Alex Yemenidjian

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Alex Yemenidjian (b Dec. 27, 1955). Grandparent emigrated from Armenia to Argentina, where Alex was born. Family immigrated to the USA when he was a teenager. Has been called Kirk Kerkorian's alter ego. Frequent tennis partner of Kerkorian.

New Tropicana co-owner and chief executive Alex Yemenidjian is still getting himself and his team acclimated to their new surroundings.

A former top executive at MGM Grand Inc., Yemenidjian is working 15-hour days trying to revitalize one of the Strip's remaining historic properties, which he acquired July 1.

Without the luxury of being able to tear the property down in the current economic environment, Yemenidjian and his partners, Canadian private equity firm Onex Corp.., are launching a nearly $100 million plan to renovate the 52-year-old property.

Source: THE STRIP: Historic Tropicana poised for pricey renovation

Q&A with Alex Yemenidjian, one of the new owners of the Tropicana

Las Vegas Review-Journal (Las Vegas, NV) August 16, 2009


Alex Yemenidjian was named Chairman of the Board and Chief Executive Officer of Metro-Goldwyn-Mayer Inc. in April 1999, a position he resigned from on June 8, 2005 " to pursue other opportunities".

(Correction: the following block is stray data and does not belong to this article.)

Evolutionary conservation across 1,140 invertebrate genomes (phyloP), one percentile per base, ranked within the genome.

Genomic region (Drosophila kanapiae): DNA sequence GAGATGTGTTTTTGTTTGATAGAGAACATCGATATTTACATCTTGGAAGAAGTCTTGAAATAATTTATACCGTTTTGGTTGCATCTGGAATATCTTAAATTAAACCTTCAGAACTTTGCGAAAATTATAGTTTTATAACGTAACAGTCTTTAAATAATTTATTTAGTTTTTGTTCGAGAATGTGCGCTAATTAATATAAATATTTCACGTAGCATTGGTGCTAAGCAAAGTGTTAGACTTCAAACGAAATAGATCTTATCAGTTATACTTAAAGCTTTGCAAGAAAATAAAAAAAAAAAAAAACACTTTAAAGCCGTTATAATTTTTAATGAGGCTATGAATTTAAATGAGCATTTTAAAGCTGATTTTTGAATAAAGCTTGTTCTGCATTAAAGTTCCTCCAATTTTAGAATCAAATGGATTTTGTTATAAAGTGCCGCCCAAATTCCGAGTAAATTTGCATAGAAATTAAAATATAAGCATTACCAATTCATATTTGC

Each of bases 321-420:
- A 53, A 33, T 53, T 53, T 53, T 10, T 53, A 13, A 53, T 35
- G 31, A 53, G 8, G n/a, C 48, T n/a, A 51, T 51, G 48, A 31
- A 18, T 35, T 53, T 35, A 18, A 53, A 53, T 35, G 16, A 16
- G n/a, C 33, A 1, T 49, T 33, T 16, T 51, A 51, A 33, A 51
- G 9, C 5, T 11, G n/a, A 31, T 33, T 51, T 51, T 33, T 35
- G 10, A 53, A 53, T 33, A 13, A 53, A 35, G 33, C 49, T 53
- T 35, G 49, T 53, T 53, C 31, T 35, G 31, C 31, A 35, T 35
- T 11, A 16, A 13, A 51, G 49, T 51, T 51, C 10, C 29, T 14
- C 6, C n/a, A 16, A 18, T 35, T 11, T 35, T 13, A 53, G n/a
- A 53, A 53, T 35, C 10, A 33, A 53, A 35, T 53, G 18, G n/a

In addition to his business responsibilities, Mr. Yemenidjian presently serves on the Board of Directors of Kirk Kerkorian's Lincy Foundation and serves as Chairman of the United Armenian Fund.

He received a bachelor's degree in business administration and accounting from California State University, Northridge in 1977, and a master's degree in business taxation from the University of Southern California in 1982.

After heading his own accounting firm for eight years, Yemenidjian took an executive position at the holding company of his role model, Kirk Kerkorian. From there, he became chief financial officer, then president of casino company MGM Grand. In 1999, he was appointed head of MGM, the movie studio that Kerkorian controls.

Yemenidjian has been Kerkorian's go-to guy since the two were first introduced by a mutual friend in 1988. After leaving his CPA practice to work for Kerkorian's holding company, Tracinda Corp., Yemenidjian led his boss's unsuccessful hostile bid to buy Chrysler Motors in 1995. Five years later, after helping overhaul the MGM Grand, he assisted Kerkorian in putting together a $6.4 billion merger with rival Mirage Resorts.